Bigger than a food choice…

We consciously practice many rituals in The Eddy in an effort to contribute to environmental sustainability and conservation of resources.  While acknowledging the blatant buzz of the word, sustainability, we also have to recognize that overarching point of this buzz is indeed much like the Tortoise in his race against the Hare- this bigger-picture thought process can indeed gain us some value in the end.

Our care for all things and our impact on this community runs deep, and I’d like to share some of the “forgotten” things we do (I say forgotten because in many ways they have become such a habit that we forget how sustainably productive they are).

  • - we purchase local products (and we are serious about this)
  • - we can (as in canning) and preserve fresh bountiful produce to be used during times of the year when fresh and local is not available
  • - we avidly recycle (simple, yes, but you’d be surprised how often it gets forgotten)
  • - we have emphasized draft beer rather than bottle/can selections of beverages because draft beer has virtually no trash/recycling waste
  • - our food scraps in the kitchen go to feed Isaiah’s chickens at Rocky Run Farm and Allyson’s pigs at Gnarly Rooster Farm
  • - our table scraps feed Isaiah’s compost pile for Rocky Run Farm
  • - our hot water is heated by solar panels on the roof
  • - we have planted native edibles and herbs around The Eddy to use in our dishes and drinks
  • - our draft lines are cooled by the air already circulating in the beer cooler
  • - our windows are double paned for energy efficiency
  • - staff volunteer efforts in crop-mobs, Haw River trail and clean-up efforts, and various community events
  • - we allow local farmers and food mongrels to use our kitchen for learning, teaching, and value-adding- collaborating on and sharing resources
  • - our paper products including to-go boxes and cutlery are natural and biodegradable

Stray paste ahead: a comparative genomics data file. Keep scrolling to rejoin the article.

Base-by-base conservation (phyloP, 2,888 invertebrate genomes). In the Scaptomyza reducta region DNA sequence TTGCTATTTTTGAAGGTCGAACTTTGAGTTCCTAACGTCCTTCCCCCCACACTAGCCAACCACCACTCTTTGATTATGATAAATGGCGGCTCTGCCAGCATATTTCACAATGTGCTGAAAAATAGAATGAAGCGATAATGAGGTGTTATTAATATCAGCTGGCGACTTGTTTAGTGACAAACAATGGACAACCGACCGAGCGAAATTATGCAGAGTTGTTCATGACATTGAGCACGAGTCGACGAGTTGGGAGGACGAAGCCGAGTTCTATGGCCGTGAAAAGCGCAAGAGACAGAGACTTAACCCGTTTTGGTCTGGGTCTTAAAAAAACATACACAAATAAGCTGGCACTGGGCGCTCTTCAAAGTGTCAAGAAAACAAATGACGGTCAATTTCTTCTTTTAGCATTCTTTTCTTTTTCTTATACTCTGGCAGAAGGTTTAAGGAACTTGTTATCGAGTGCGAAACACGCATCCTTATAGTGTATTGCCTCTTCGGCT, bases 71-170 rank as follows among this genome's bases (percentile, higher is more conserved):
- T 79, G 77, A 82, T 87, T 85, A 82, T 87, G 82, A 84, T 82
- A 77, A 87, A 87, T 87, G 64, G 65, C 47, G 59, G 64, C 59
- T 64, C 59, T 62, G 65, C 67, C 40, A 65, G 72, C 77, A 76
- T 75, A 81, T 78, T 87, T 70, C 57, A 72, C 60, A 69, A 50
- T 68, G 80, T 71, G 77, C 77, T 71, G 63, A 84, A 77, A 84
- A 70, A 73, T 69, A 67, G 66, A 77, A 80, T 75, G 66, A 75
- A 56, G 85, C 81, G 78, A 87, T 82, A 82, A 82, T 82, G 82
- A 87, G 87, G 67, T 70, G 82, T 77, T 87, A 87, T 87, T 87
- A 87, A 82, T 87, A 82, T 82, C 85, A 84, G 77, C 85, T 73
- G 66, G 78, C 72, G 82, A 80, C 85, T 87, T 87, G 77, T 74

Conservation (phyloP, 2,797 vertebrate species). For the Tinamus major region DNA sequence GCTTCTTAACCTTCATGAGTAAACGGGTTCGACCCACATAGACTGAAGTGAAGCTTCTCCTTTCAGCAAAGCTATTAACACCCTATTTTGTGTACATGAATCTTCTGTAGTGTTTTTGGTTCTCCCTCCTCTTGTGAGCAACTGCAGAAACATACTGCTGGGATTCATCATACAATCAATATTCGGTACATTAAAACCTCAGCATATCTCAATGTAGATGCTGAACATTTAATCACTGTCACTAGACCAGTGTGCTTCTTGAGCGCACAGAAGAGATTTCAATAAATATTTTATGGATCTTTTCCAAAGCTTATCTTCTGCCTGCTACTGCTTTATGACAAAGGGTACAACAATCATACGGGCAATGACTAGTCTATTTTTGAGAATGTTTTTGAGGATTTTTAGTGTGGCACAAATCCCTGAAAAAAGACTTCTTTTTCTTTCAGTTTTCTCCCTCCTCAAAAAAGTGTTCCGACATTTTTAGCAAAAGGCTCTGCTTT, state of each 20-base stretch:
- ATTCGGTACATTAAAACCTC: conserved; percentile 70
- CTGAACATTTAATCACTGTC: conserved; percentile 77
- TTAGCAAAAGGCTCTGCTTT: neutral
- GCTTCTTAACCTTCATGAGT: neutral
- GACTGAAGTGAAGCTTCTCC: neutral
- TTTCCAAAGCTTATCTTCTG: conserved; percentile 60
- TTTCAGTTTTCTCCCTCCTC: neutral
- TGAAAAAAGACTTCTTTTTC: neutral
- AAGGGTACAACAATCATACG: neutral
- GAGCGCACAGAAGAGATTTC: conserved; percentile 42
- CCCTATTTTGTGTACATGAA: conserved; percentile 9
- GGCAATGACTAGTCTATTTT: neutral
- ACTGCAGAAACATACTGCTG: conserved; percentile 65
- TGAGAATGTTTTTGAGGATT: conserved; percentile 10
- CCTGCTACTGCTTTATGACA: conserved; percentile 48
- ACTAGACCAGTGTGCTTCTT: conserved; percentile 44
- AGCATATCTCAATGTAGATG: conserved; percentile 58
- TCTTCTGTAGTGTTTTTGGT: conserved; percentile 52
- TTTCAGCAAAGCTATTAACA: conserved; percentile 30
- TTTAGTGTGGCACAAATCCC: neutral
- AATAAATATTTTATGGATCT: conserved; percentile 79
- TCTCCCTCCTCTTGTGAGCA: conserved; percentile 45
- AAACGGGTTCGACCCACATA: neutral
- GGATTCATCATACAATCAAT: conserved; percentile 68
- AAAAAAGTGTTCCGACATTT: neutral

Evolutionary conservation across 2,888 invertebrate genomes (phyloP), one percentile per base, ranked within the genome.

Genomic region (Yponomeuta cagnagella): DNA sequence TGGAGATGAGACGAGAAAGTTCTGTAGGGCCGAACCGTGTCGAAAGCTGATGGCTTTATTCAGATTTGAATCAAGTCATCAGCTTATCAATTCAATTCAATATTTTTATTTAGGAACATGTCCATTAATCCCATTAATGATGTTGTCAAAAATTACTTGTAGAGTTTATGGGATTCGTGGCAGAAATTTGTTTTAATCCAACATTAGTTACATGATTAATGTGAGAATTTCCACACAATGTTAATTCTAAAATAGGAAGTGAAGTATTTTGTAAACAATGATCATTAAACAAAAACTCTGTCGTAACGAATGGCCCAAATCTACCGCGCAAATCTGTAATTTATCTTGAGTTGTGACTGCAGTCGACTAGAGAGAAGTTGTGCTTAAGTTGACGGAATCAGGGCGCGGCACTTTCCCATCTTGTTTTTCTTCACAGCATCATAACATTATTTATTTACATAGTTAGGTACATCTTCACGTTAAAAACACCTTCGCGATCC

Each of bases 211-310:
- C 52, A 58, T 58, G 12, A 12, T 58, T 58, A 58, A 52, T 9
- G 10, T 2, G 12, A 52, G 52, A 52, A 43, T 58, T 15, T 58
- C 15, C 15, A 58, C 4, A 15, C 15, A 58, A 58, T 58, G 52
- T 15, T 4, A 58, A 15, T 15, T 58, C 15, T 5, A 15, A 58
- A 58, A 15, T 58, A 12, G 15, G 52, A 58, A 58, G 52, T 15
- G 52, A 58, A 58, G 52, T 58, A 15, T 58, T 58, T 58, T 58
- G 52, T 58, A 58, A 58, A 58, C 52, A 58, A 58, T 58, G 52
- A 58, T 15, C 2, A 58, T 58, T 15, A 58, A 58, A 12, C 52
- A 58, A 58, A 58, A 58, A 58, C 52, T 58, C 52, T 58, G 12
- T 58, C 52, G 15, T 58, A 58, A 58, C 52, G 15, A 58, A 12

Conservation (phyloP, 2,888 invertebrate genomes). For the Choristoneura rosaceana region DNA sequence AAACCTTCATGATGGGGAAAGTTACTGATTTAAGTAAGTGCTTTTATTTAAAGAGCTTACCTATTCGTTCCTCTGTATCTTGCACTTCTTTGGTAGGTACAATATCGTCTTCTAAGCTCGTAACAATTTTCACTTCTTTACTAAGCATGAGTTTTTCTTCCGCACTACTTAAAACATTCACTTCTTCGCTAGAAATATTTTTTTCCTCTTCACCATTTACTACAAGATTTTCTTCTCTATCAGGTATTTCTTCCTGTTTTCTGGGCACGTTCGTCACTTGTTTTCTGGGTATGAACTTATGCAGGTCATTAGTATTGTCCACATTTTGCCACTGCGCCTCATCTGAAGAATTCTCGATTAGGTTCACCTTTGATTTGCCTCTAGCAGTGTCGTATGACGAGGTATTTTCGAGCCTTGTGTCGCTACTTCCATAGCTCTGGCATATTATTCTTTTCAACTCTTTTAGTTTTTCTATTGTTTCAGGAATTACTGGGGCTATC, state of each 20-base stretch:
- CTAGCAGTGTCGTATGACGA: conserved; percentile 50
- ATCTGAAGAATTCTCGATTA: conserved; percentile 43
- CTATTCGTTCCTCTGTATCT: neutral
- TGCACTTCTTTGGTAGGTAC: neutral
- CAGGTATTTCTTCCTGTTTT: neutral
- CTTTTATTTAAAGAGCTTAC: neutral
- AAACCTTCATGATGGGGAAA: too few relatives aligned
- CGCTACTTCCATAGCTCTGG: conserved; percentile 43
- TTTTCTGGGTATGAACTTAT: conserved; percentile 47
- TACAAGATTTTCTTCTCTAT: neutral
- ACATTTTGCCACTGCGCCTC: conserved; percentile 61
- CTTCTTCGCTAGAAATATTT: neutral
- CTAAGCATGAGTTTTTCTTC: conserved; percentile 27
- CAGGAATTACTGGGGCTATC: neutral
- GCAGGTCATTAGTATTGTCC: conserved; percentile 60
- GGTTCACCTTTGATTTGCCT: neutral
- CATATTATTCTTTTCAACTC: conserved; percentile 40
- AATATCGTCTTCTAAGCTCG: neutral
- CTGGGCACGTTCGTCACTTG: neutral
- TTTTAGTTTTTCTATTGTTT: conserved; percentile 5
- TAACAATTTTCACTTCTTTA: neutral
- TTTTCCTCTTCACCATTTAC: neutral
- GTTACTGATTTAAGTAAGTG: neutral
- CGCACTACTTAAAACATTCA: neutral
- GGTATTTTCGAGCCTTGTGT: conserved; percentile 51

• - coming up in the next few years our toilets will be flushed with grey water (the buildings with the Sissipahaw Lofts and Haw River Ballroom, Haw River Farmhouse Ales, Left Bank Butchery, and The Eddy are already plumbed for it)

I say none of this to boast, but to simply share that the effort everyone has taken here at The Eddy sometimes does take more work or more planning, though if it means we reduce our waste, footprint, irreversible impacts, then we support and encourage those habits that are sustainable for us as a business, a contributing member of a community, and a promotion of well-being.

In the simplest of examples, here is the story of Isaiah’s collaborative vision within The Eddy and Rocky Run Farm using egg shells to feed his plants…


From Rocky Run Farm: We sell our pastured eggs to The Eddy for the brunch menu.  After the eggs are cracked all shells are then saved and piled on a sheet pan.  The pan is then thrown into the oven to dry so its not so gooey, and then processed to a fine crumble.  The shells then return back to the farm where we store until needed.  The shells are used as a soil amendment for a calcium source.  We will also use a small handful around any tomato plant that show signs of bottom end rot, meaning the plant has a calcium deficiency.